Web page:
Homosexuality is one of the most controversial issues in America today. As more and more political sanctions are designed to punish Christians and Christian institutions for “discriminating” against persons based on their sexual orientation—or for that matter simply to fail to properly celebrate their sin—it is ever-increasingly crucial for the church to take its stand for the authority of the Word of God, and to submit to that authority no matter how unpopular or punishable. While we must recognize that the Scriptures can be difficult to interpret at times, and even more difficult to apply graciously and faithfully to our time, our every theological proposition must be firmly rooted, not in emotion and trend, but in the clear teaching of the authoritative and sufficient Word of God.
The fundamental issue is that any attempt to soften the Bible’s statements about homosexuality compromises the sufficiency of Scripture. One thing that is absolutely and sufficiently clear from Scripture is that at every mention of homosexuality, the Bible unapologetically condemns it as sin (Lev. 18:22; 20:13; Rom. 1:26-27; 1 Cor. 6:9-10; 1 Tim. 1:9; Jude 7). Proponents of homosexuality will argue that the Bible only speaks to unnatural homosexual practice, but not to natural homosexuality. In other words, Scripture only speaks against the homosexual acts of people who are heterosexually oriented; it does not condemn homosexuality for people who are naturally homosexually oriented.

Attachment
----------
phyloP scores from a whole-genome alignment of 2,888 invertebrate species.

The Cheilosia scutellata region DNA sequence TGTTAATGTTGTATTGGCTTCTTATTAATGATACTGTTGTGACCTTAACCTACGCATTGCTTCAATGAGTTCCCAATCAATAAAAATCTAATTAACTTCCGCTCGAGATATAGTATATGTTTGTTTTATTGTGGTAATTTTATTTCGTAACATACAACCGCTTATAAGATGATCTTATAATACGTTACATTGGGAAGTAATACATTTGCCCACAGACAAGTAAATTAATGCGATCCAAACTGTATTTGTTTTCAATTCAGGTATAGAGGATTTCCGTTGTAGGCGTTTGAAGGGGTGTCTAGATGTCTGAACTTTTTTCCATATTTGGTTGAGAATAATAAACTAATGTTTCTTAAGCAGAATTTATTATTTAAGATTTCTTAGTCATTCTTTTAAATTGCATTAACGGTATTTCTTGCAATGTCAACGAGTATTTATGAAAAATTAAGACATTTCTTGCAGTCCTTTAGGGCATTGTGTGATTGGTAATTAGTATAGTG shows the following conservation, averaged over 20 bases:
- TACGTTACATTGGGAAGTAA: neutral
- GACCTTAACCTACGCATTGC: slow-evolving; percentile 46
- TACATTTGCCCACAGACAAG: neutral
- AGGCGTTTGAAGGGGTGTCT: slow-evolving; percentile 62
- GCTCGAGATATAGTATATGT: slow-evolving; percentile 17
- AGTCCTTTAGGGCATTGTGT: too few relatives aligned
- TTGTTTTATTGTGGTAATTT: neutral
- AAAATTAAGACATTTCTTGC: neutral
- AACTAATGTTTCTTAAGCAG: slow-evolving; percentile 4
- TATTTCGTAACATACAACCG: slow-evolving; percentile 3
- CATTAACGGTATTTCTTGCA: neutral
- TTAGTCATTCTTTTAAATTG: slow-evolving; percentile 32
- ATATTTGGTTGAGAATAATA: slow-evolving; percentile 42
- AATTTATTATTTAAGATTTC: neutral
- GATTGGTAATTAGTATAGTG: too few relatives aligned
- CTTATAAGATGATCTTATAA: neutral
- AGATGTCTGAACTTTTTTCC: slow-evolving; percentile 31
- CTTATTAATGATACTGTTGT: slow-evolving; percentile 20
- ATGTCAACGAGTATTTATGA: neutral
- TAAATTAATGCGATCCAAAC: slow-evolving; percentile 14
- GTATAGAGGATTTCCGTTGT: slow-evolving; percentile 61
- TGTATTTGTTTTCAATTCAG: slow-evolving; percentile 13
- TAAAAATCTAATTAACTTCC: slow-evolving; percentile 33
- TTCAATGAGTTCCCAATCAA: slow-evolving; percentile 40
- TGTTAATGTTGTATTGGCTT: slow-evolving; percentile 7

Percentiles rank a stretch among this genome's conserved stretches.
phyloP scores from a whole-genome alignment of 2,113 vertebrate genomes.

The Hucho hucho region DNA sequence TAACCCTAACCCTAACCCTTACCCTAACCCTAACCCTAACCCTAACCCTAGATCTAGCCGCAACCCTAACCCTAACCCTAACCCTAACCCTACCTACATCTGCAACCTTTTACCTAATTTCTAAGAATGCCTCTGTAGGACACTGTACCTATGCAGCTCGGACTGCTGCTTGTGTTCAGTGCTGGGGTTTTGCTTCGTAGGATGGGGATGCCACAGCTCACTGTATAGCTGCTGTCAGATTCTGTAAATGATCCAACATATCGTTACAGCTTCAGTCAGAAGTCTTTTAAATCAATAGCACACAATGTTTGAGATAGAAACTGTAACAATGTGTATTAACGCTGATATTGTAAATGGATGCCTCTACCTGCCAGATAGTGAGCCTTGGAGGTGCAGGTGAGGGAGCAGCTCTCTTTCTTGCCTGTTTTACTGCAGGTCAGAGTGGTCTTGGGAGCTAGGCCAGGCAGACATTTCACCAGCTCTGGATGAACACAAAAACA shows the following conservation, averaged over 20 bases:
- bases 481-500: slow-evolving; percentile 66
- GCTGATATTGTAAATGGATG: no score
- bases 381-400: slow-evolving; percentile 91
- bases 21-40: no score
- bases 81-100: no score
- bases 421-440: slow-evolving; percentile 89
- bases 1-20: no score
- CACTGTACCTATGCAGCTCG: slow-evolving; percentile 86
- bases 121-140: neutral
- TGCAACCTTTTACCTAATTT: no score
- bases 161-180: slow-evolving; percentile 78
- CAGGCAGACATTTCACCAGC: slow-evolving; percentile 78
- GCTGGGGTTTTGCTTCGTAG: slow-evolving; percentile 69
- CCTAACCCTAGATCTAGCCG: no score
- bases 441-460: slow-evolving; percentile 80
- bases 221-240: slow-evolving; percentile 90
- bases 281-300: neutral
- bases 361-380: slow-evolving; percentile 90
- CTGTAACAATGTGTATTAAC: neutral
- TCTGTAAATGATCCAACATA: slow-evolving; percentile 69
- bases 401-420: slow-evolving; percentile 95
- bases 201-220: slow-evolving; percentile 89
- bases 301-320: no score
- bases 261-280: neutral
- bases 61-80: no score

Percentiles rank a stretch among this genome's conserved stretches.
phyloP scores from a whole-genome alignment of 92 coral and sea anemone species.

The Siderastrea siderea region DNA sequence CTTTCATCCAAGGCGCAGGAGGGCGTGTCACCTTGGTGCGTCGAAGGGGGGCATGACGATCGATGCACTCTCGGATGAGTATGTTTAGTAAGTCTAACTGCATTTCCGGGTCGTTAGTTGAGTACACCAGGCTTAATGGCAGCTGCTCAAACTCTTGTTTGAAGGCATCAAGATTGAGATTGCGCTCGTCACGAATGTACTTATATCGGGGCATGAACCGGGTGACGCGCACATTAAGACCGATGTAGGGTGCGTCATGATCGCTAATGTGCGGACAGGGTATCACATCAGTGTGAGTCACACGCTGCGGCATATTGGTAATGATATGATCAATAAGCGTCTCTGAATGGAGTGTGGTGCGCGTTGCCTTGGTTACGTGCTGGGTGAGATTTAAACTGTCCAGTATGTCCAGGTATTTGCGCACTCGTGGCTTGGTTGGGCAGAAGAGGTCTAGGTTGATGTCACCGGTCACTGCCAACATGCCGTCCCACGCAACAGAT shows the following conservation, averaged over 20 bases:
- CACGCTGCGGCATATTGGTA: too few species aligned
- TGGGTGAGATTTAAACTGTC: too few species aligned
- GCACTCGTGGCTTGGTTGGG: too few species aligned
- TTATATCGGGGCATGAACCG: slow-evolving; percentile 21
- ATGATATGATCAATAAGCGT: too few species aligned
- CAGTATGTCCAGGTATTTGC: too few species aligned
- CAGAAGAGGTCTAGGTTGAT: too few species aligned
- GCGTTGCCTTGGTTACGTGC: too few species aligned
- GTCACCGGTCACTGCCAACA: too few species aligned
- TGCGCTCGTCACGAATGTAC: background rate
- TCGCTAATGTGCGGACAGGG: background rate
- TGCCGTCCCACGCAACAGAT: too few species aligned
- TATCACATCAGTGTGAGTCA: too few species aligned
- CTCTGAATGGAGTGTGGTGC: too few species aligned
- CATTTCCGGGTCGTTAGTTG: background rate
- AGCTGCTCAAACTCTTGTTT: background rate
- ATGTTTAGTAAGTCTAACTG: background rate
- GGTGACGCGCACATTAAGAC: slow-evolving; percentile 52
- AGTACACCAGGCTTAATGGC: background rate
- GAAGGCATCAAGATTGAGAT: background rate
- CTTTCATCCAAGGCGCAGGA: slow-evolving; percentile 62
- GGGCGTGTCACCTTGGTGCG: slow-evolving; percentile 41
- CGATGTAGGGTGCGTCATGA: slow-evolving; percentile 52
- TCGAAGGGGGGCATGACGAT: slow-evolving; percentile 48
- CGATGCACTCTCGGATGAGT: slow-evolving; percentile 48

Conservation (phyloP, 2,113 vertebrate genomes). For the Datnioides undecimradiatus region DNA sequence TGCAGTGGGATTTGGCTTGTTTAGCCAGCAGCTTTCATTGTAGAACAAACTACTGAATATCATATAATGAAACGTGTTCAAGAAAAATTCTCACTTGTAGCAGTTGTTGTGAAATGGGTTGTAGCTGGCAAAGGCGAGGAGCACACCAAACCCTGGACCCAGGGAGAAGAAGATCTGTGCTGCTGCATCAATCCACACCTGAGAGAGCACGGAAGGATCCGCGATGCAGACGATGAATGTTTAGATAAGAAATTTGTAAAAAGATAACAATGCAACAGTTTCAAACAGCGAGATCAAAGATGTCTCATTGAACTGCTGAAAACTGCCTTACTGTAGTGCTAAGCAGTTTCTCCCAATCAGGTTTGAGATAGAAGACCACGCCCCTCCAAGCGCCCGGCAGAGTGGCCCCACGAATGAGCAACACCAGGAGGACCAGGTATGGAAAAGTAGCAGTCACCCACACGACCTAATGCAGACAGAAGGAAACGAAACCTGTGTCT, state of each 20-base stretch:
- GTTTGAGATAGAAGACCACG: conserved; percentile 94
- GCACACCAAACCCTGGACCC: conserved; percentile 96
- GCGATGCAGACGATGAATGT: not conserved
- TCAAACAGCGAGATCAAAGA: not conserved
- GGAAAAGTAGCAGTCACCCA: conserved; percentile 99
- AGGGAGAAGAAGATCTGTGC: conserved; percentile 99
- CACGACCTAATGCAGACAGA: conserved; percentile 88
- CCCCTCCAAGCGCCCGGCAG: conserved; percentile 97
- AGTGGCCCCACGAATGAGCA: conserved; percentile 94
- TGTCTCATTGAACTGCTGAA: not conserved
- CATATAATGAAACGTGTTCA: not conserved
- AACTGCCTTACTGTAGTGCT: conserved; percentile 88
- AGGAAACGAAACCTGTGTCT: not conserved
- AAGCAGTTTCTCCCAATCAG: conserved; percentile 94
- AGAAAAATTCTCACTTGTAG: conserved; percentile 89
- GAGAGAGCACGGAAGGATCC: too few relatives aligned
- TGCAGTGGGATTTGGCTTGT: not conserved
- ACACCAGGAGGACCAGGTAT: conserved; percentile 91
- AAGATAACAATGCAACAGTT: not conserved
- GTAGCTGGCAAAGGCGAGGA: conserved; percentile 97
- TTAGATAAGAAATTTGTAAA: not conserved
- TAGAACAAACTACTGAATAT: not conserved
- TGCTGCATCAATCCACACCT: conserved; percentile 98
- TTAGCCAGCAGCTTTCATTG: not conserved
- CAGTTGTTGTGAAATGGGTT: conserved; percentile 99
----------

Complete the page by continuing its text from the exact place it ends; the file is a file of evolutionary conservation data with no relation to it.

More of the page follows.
However, it is critical to recognize the presuppositions involved in this sort of statement, and to recognize that as Christians, our foundation for thinking in every area of life must be Scripture. If we approach the issue with a biblical worldview, we will recognize that what is “natural,” is not defined by what people feel like doing, or by what the majority of people in a given culture do or believe. Rather, nature is that which is built into the created order. In other Words, God defines what is natural by the way He created the world to be. From a biblical foundation, therefore, homosexuality is not natural, but rather entirely unnatural, because it violates God’s created design for man and woman (Gen. 1:27-28; 2:18-24).
If homosexual acts are not natural (because they violate God’s design for the relationship between men and women) what about mere homosexual desire? Many Christians, understanding Scripture to clearly teach that homosexual acts are wrong, believe that as long as someone is not engaging in homosexual acts, that is good enough. This is the focus of much counsel given to those struggling with homosexuality. “Just don’t do it, and all will be well.” The logic is that it is not inherently wrong to merely be tempted; it is only wrong to act on that temptation. However, the reasoning for this position is skewed by several faulty presuppositions. For example, this view assumes a very loose definition of “temptation.” While there are times when the experience of being tempted is not necessarily sin (Christ was tempted in every way), the entertainment of those desirous thoughts is certainly sinful—to allow oneself to dwell on the temptation is to lust after that thing.